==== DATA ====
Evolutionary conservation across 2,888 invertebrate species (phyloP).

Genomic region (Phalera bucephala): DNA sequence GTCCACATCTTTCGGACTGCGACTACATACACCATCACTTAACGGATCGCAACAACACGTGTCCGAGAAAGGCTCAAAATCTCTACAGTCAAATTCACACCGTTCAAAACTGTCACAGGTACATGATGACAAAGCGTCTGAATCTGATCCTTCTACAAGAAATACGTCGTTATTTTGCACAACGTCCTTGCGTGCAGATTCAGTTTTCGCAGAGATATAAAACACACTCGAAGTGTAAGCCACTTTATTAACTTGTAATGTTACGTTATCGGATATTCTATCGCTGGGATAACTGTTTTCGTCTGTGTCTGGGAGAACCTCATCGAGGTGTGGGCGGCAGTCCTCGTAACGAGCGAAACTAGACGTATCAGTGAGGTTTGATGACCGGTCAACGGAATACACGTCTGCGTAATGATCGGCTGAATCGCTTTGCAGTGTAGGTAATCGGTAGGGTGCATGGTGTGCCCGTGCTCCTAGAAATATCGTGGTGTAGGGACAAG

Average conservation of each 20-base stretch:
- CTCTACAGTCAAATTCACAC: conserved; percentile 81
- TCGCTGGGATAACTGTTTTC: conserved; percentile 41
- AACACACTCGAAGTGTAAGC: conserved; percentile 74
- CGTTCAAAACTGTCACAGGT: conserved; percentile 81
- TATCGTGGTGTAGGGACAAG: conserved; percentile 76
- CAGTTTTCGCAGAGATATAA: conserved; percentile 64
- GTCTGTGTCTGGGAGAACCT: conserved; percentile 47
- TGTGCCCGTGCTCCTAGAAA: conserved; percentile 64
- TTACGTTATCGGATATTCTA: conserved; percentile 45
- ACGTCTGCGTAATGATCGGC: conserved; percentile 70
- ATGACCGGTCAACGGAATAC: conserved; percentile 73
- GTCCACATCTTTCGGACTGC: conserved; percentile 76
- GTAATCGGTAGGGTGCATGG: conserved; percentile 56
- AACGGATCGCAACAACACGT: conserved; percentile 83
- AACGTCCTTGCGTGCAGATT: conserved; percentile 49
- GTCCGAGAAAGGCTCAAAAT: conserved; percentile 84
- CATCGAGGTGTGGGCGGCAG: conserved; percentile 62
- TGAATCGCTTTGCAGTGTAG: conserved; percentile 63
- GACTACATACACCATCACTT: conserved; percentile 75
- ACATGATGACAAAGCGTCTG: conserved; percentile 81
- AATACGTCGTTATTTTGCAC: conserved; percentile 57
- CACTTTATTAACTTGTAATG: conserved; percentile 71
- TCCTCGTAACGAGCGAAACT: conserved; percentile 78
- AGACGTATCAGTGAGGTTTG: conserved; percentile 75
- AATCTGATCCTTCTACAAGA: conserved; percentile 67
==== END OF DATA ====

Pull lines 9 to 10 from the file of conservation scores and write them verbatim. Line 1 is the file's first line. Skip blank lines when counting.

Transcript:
- CAGTTTTCGCAGAGATATAA: conserved; percentile 64
- GTCTGTGTCTGGGAGAACCT: conserved; percentile 47